There’s a stereotype in America that successful CEOs and entrepreneurs were born with silver spoons in their mouths. Their eye-popping fortunes were little more than a gift from luck, genetics or privilege. Given this stereotype, it’s tough to imagine people like Warren Buffett ever working “regular jobs” like the rest of us. However, you may be surprised to learn that many titans of industry got their start in very pedestrian positions that you wouldn’t suspect. Today, we look back on the first jobs of 10 wealthy CEOs and entrepreneurs.
Respected worldwide as one of the most effective business leaders of the 20th century, Ross Perot got his working start earlier than anyone on this list. As CNN tells it, Perot’s father was “…a cotton broker and a part time horse trader who put his young son to work at the age of six breaking horses for a dollar or two apiece.” (The elder Perot also notes that “”Perot’s nose still shows the results of the falls he took.)” Once he was older, Perot enlisted in the US Navy in 1949 and helped to establish its honor system, and by 1953, he was president of his battalion. So began a life of leadership that would see him create and sell-off two very successful, independent companies (Electronic Data Systems and Perot Systems) for billions each.
Before becoming a waste management magnate, owning the NFL’s Miami Dolphins or MLB’s Florida Marlins, Wayne Huizenga got early work experience as a gas station attendant during high school, according to Forbes. Reportedly, Huizenga also took a truck driving position at 17 to help his mother with household bills following her traumatic divorce from his father. Huizenga later enlisted in the Army reserve in 1959. By 1960, Huizenga was already buying his own truck and recruiting clients for the fledgling waste management company that would build most of his $300+ million net worth.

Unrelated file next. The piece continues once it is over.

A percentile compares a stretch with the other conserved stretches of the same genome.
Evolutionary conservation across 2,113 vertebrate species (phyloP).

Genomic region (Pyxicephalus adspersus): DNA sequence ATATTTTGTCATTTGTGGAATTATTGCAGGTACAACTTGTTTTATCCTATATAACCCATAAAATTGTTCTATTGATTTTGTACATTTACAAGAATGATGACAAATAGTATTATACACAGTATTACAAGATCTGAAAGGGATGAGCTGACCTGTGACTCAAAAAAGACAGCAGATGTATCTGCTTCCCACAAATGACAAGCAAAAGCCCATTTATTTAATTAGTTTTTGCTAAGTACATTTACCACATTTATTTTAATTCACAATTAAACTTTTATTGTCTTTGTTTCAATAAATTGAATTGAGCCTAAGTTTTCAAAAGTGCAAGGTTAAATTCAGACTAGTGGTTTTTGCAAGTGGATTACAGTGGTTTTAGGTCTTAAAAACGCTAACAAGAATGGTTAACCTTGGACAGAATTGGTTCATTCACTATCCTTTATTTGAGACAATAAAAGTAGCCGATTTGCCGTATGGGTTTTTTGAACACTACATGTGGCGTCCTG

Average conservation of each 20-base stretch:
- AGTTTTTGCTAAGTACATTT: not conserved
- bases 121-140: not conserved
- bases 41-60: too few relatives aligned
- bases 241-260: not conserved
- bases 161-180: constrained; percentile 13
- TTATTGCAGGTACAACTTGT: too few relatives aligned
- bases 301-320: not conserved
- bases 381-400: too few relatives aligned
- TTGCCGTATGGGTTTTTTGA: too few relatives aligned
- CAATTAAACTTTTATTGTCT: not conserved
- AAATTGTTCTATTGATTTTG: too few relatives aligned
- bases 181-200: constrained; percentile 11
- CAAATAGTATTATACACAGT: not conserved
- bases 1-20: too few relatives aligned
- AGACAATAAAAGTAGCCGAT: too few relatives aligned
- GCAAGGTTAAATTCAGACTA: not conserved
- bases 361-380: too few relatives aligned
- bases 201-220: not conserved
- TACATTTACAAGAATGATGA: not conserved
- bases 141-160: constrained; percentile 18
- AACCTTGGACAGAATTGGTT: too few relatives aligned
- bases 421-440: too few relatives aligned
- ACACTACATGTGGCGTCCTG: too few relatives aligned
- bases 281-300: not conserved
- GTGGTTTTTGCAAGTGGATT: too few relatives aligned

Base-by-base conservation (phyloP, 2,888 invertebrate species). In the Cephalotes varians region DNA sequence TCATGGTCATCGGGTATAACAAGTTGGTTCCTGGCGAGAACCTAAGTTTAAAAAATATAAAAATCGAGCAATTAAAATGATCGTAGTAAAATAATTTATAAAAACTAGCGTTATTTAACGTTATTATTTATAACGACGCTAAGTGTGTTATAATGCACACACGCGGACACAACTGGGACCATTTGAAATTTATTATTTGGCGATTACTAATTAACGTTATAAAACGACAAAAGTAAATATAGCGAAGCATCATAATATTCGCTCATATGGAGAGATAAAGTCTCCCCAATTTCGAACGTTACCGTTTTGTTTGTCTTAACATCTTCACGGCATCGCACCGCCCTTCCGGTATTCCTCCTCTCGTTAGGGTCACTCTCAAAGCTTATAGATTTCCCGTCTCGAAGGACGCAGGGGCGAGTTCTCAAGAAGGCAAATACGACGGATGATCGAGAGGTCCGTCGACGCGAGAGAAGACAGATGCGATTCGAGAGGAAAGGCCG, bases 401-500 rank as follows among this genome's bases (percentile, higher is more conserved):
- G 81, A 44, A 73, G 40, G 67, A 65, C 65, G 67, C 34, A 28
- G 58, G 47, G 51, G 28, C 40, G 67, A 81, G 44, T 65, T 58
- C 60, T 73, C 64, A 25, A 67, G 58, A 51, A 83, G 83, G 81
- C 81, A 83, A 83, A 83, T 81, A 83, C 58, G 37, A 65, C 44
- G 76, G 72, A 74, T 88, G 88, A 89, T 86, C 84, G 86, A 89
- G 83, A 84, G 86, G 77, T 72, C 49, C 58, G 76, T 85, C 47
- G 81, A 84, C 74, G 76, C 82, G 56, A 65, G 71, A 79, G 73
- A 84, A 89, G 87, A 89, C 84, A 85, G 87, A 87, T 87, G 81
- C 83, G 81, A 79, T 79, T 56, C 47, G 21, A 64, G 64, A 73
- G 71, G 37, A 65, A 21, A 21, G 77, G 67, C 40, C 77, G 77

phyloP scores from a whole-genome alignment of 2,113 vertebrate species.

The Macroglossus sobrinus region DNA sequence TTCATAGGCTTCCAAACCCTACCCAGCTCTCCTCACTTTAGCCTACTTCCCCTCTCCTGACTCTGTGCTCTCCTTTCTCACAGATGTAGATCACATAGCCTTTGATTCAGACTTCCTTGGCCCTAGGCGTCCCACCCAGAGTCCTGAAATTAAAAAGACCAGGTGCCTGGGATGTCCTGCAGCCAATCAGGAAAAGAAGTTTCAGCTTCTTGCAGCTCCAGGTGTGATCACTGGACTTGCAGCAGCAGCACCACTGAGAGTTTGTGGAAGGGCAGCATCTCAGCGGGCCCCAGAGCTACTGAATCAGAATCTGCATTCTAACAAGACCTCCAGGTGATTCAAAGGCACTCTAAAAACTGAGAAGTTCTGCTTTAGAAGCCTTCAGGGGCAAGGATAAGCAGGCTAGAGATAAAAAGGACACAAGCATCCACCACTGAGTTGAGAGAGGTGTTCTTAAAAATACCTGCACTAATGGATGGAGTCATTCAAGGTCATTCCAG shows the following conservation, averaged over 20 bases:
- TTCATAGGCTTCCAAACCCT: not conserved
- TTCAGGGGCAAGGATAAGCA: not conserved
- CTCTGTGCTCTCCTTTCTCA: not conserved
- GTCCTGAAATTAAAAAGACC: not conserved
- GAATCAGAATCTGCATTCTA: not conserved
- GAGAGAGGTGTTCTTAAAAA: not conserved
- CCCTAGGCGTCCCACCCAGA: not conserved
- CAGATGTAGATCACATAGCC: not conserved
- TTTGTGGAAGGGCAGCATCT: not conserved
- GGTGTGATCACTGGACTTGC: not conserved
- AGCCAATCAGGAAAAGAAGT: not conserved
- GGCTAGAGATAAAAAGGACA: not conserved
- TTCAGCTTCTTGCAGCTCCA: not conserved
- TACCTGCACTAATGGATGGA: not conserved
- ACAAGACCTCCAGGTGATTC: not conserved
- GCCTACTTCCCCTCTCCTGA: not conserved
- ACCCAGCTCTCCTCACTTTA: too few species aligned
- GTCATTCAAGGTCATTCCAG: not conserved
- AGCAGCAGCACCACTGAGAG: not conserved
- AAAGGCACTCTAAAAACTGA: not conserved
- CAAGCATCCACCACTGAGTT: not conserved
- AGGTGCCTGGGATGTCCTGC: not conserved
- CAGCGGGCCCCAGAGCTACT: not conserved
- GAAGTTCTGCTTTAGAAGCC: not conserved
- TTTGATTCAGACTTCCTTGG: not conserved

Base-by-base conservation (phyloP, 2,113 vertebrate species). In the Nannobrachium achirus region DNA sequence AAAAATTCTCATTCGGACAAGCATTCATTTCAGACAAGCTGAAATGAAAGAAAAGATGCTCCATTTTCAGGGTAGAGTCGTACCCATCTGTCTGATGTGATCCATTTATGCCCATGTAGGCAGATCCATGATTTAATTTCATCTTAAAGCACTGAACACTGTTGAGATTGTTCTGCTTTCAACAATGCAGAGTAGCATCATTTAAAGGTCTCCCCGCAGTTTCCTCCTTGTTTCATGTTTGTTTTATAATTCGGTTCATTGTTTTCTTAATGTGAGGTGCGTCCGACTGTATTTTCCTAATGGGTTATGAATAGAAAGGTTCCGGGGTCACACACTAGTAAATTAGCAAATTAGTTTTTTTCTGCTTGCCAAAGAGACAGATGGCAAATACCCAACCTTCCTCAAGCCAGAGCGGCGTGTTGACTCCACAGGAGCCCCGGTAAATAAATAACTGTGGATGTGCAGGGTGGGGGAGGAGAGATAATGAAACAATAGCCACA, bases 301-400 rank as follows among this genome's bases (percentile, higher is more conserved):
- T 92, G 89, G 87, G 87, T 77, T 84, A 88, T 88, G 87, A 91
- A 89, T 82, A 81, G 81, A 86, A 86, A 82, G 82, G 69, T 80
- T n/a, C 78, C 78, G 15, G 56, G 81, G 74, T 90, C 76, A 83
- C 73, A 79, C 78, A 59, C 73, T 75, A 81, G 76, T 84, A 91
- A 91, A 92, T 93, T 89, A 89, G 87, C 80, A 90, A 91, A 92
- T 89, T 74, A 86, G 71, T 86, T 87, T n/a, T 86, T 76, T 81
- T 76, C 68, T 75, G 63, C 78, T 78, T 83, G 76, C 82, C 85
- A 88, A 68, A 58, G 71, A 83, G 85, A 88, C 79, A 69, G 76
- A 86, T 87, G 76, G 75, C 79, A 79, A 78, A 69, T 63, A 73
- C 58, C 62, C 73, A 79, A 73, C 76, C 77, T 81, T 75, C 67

Investing mogul Warren Buffett’s first job reads like something out of a novel. Long before he made history with his shrewd and old-fashioned-style investment decisions, the Nebraska native earned his first “working capital” as a newspaper delivery boy. According to WorkingWorld.com, Buffett was already, at age 13, “…savvy enough to deduct the cost of his bicycle on his first tax return.” So began a path of frugality for Buffett that saw him amass over $140,000 by age 26 (in 1956), who would eventually became one of the richest men in the world at present.
Commercial real estate tycoon Donald Trump got his hands dirty (literally) for his first working capital. According Forbes, Trump accompanied his father to job sites and collected empty cans and bottles with his brother for the redemption value. It didn’t add up to much (Trump recalls it equaling a “below-average allowance”) but it no doubt taught him the value of a dollar. Humorously, Trump also notes that he later accompanied dad on rent collection jobs to scoop up bottles and cans that way, but quickly learned to, “…stand out of the doorway to avoid the possibility of being shot”.
If ever an entrepreneur rose up from humble beginnings, it was Sam Walton. The Walmart founder began helping his family make ends meet at an early age, and held many odd jobs. Among these were milking the family cows, bottling the milk and hand-delivering it to paying customers. Later, Walton would take to his bike to complete a daily paper delivery route. He also sold magazine subscriptions on the side, perhaps building some early sales skills that proved crucial later on. Upon graduating high school, Walton was voted “most versatile boy” in his class. Walton continued working odd jobs early in college, including “…waiting tables in exchange for meals”, according to Wikipedia.